Broken Fortress: Citadels [Review]
Sometimes it’s nice to go back to your roots. That’s the mindset I was in when I decided to take Citadels for a spin, hoping that the Stronghold-meets-Age of Empires formula would rouse a feeling of nostalgia that many of us seem to yearn for. Considering that the formula was already put in place by a successful franchise, it seems that creating a medieval real-time strategy title would be as simple as giving it some fancy graphics and just not screwing it up in any major ways.
Perhaps this assumption is why I was eager to get my hands on the game when it was offered to me. The videos and screenshots posted on Steam only excited me further. I spent much of my time after receiving the game pondering out the best layout for my new kingdom in Arthurian legend. My imaginary kingdom, however, came to a crashing halt very soon into my medieval foray; both literally and figuratively.
I was quick to dismiss my disappointment that my graphics didn’t look like the screenshots. I’d set everything to the highest possible limits, testing out my new gaming rig, but it still seemed slightly…off. Muddy and grainy textures that looked like it was pulled straight from the Age of Empires 2 permeate the entire game. Scale seems to be all wrong as well — buildings seemed larger than the environments they were scattered around. Placing a house on a cliff overlooking an ore mine should invoke a feeling of scale and scope of the world around you, yet a quick about your surroundings leaves you baffled as to why a small home is the same size as a patch of forest.
There are other small graphical glitches and annoyances that would pop up from time to time. The mouse pointer doesn’t always do the greatest job in selecting units, often causing me to click somewhere above or below my intended target in order to select my randomly named worker-bee. There were a few times where workers would get caught against or inside of objects without any way to break them loose. I had hoped that eventually they would starve to death to give me a resource back for an actual productive member of my society, but unfortunately I was stuck with the equivalent of someone in senior level management overlooking the production of whatever resource they were on without doing any actual work.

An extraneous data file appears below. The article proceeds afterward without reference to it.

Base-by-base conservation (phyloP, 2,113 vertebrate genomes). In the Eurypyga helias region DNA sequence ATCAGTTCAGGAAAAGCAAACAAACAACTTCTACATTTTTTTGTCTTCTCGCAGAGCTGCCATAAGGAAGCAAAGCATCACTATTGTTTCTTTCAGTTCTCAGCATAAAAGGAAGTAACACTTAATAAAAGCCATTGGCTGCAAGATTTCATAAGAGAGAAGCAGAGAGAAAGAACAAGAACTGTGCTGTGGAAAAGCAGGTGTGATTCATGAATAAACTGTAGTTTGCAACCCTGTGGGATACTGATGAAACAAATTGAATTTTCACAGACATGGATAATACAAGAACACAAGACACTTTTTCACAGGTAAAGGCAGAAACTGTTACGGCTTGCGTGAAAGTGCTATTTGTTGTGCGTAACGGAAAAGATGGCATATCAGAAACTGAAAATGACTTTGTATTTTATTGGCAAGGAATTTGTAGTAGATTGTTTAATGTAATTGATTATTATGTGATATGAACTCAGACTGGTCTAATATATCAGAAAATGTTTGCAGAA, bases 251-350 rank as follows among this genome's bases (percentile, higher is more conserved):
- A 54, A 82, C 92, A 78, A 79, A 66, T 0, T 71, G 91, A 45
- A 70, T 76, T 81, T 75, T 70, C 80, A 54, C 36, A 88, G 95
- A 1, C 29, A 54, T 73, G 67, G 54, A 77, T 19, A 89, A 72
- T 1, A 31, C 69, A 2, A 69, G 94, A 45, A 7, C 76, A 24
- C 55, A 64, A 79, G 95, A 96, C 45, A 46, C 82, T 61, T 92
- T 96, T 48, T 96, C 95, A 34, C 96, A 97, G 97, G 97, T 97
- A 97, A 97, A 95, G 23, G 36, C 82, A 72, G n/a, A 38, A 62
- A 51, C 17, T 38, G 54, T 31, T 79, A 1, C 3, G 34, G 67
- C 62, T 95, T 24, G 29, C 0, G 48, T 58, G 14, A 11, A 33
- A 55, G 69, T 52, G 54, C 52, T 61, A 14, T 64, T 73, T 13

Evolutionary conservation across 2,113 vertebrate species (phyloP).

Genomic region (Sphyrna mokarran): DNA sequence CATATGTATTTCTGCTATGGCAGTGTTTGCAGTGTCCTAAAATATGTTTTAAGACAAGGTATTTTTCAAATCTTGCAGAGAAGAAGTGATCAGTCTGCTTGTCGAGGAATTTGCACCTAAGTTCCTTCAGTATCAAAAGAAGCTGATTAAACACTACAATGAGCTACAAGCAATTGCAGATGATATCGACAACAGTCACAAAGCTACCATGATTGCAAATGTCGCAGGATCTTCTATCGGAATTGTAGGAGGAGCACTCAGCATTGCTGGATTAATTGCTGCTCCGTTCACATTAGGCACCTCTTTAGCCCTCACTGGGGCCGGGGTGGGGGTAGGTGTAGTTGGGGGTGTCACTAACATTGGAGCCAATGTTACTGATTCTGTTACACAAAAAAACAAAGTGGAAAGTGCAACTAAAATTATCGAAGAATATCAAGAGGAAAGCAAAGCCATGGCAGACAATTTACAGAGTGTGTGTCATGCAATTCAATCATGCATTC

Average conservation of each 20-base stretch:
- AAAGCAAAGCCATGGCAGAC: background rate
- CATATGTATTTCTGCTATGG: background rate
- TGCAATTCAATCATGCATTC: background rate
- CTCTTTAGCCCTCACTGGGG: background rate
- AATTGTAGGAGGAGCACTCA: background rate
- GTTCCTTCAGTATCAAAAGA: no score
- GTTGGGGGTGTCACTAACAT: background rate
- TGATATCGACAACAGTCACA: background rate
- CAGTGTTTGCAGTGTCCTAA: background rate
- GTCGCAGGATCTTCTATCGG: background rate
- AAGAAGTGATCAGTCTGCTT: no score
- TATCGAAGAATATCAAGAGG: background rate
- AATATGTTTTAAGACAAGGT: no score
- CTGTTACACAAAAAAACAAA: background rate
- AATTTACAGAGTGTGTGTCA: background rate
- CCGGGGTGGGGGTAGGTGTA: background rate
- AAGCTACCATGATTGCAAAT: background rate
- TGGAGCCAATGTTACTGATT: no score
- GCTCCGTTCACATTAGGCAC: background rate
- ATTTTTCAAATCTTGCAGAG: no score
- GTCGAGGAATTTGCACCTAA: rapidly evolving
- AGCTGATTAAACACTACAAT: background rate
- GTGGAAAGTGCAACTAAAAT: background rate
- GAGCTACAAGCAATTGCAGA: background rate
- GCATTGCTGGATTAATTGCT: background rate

To my knowledge, I’d assume that the game did that on purpose. I’d often find a worker or two, sometimes even a whole group, just standing around at a resource. They counted towards the limited number of people you could assign to each resource, yet apparently I had spawned the first Workers Union in history as they were on their mandatory break. Fortunately, the grumbles were limited once I cracked the whip to make them get back to work. Unfortunately, resource gathering has a much larger issue than a few lazy workers. I had chronic issues with resources getting stuck, even after a patch was released to fix these issues. It would just stop counting upwards, even as my workers would drop it off at the town hall.
It’s hard to call a game with a game breaking bug like this “fun” unless you are a masochist, which is a shame because the game does seem to have promise. The ideas of what you can build with the multitude of walls, moats and other defenses to keep your kingdom safe are endless; I would have loved to have been given a really solid chance at building an impenetrable fortress. Unfortunately the best I could do was tack together a few stone blocks with mud that could have been blown over with the slightly breeze. $40 is a lot of money to spend on an indie game, especially a broken one. Were the price-point at a more budget friendly price (read: half) or if it were released as an Early Access title, it would be easier to overlook these flaws. At the current state of the game, you’d probably have more fun buying yourself a King Arthur Lego set.